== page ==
Saturday, September 03, 2022

Why YAML, Why?

 Last night I finally joined the ranks of those who despise YAML. I've always known (and known of) admins who loathe YAML. They rail against it every time they have to use it, or any time it is even mentioned. Primarily, they complain about it being white space sensitive.

  In the past, I considered this an extreme reaction. An overreaction to a minor annoyance. I'd not encountered any problems in using YAML so far, even when making the same edits they complained bitterly about. I considered the indentation fairly logical, and figured that if you treated YAML a bit like a wild animal, by giving it some respect and moving slowly, that it wasn't very likely to bite you and everything would be fine. For a long time, it was. Until it wasn't.

  I should preface that my bad experience with YAML did occur at almost 2am, so I wasn't functioning at peak capacity by any means. I was trying to implement Authelia for my self-hosted sites and it uses YAML for its config and its on disk user database both. I finished configuring it and launched it for the first time, then tried visiting my site, and got a 500 error. 

  Several rounds of troubleshooting later I found that the container was failing due to errors reading the config file. I found the line number where it began complaining about not finding expected keys and took a look, but couldn't see anything wrong. After many attempts, I ended up going back to the sample config file I had copied as the base for my file, and copied several lines to either side of the offending line. I then removed these same visually identical lines from my config, and pasted those from the sample config back in. Visually, nothing had changed, but the logs no longer complained about errors in the configuration.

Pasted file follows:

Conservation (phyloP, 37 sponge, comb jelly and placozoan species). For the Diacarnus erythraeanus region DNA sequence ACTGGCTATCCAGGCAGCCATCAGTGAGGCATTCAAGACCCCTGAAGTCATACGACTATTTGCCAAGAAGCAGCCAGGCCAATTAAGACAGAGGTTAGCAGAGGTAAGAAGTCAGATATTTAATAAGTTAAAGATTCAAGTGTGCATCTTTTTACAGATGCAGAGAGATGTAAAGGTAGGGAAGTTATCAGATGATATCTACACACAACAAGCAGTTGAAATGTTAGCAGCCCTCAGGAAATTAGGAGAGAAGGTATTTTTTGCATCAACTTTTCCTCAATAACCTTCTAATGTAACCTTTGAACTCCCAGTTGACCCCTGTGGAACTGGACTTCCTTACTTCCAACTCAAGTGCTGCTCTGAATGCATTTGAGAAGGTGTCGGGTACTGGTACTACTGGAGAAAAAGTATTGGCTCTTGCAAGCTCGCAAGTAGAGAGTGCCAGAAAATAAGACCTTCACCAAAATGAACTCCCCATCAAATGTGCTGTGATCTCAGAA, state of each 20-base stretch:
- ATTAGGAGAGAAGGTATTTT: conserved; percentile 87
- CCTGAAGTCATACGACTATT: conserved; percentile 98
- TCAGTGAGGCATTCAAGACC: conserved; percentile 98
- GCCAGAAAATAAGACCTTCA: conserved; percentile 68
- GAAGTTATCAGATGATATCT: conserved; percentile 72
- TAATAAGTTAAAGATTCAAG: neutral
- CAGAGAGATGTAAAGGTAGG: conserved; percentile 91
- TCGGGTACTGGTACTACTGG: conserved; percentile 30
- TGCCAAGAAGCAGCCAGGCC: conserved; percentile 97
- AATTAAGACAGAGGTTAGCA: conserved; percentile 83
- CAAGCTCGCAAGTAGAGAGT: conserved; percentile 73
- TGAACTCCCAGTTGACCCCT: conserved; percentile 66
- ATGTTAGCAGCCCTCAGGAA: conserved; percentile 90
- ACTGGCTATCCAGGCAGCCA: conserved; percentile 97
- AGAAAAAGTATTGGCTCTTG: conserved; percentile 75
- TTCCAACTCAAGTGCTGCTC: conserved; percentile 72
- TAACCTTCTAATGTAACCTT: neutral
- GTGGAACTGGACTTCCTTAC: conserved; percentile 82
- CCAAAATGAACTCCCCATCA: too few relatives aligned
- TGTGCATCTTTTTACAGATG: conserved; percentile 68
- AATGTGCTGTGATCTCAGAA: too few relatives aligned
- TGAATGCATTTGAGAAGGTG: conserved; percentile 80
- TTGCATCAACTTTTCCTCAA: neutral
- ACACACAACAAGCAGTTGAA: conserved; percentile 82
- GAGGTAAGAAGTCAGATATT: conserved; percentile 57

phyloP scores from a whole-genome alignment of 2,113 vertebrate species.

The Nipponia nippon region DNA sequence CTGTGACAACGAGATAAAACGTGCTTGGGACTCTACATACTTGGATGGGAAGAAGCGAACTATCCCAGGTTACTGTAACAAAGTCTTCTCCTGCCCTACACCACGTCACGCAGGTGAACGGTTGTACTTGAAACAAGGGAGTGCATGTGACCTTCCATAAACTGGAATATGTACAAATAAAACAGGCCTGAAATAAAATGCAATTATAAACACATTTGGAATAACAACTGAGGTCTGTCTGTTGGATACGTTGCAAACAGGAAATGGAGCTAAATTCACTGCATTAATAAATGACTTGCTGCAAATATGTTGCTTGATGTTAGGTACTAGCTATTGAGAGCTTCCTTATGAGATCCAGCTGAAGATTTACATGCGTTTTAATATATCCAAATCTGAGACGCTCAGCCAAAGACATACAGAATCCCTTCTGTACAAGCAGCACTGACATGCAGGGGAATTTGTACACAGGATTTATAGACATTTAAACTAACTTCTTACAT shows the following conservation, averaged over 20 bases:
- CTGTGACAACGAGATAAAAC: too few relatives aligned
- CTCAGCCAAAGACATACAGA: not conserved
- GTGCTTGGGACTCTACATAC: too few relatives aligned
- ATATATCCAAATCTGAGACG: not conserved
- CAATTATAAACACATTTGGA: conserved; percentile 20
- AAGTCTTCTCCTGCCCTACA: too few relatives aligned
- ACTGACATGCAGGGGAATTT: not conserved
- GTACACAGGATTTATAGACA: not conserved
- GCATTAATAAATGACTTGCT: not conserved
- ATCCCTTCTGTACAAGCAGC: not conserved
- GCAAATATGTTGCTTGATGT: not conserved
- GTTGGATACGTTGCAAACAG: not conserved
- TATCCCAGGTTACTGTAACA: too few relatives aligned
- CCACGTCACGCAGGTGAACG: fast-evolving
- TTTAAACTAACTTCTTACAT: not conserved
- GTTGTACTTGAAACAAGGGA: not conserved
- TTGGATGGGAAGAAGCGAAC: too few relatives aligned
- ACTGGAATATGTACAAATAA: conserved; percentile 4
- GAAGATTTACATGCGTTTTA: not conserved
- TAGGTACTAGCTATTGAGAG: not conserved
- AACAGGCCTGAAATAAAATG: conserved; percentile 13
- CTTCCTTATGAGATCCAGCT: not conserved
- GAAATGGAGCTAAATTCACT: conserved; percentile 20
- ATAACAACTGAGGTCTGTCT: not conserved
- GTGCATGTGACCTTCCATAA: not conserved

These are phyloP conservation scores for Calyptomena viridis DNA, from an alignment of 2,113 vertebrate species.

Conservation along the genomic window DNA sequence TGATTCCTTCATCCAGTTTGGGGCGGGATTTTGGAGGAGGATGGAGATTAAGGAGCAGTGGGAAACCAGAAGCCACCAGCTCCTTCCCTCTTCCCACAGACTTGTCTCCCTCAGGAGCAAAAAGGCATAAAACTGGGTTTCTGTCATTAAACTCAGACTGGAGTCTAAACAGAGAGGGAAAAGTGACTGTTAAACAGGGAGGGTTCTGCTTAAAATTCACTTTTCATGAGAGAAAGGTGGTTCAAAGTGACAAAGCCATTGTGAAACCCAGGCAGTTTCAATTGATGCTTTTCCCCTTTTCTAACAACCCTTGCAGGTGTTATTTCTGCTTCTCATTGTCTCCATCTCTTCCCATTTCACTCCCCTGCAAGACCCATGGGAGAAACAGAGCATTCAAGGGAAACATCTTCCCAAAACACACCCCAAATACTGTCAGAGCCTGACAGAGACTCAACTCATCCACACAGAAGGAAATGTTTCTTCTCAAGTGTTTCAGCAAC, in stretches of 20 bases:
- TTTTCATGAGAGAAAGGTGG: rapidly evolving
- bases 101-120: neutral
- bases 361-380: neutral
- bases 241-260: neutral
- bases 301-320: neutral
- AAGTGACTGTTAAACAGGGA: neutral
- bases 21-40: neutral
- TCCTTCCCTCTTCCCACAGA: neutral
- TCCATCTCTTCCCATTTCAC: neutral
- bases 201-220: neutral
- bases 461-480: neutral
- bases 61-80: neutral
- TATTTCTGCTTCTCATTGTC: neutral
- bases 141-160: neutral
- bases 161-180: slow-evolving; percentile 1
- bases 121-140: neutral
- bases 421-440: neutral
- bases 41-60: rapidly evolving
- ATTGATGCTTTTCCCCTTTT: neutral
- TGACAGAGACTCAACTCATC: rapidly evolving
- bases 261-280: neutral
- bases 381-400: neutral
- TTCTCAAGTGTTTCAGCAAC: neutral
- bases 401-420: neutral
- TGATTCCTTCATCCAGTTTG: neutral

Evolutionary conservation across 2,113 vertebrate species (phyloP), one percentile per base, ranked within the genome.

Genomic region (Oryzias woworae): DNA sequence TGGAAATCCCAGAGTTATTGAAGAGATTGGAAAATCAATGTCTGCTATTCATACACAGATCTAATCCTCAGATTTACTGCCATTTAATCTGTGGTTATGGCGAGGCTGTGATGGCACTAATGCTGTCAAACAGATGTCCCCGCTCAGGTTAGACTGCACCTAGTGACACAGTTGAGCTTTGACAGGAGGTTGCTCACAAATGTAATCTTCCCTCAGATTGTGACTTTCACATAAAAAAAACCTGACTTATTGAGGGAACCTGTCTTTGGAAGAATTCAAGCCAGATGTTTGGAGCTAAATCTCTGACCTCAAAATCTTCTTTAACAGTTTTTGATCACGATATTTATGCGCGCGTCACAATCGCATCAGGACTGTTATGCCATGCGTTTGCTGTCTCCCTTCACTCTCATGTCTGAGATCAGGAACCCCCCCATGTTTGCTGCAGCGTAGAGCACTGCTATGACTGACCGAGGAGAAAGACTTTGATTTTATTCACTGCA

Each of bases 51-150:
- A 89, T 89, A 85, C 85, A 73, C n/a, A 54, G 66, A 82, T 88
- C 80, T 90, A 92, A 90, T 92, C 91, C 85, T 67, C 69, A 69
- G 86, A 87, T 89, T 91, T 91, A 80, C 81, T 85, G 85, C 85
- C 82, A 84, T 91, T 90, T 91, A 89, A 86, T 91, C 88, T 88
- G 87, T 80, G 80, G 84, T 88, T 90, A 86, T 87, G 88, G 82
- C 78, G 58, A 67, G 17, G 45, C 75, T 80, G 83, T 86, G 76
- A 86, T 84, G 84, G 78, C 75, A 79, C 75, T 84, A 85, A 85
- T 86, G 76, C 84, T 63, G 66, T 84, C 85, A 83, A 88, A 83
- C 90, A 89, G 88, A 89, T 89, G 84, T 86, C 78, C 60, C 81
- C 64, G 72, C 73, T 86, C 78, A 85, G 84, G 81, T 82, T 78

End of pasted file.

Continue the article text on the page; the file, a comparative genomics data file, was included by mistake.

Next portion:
Instead, they complained that the display name of my one user couldn't be an empty value. It wasn't empty. I tried several variations, before finally tracking down a sample file, commenting out my entry, pasting in the sample, and then modifying it with my user's details. And it worked. Annoyingly.

  My best guess is that there was whitespace, either tabs vs spaces, at the ends of the lines, or on seemingly blank lines that was the source of the problem. Visually, there were no differences between the working and the non-working code. Indentation was the same. And of course, the error messages are very unhelpful. The problem wasn't that the value was empty, but that something else was causing the parsing to be incorrect.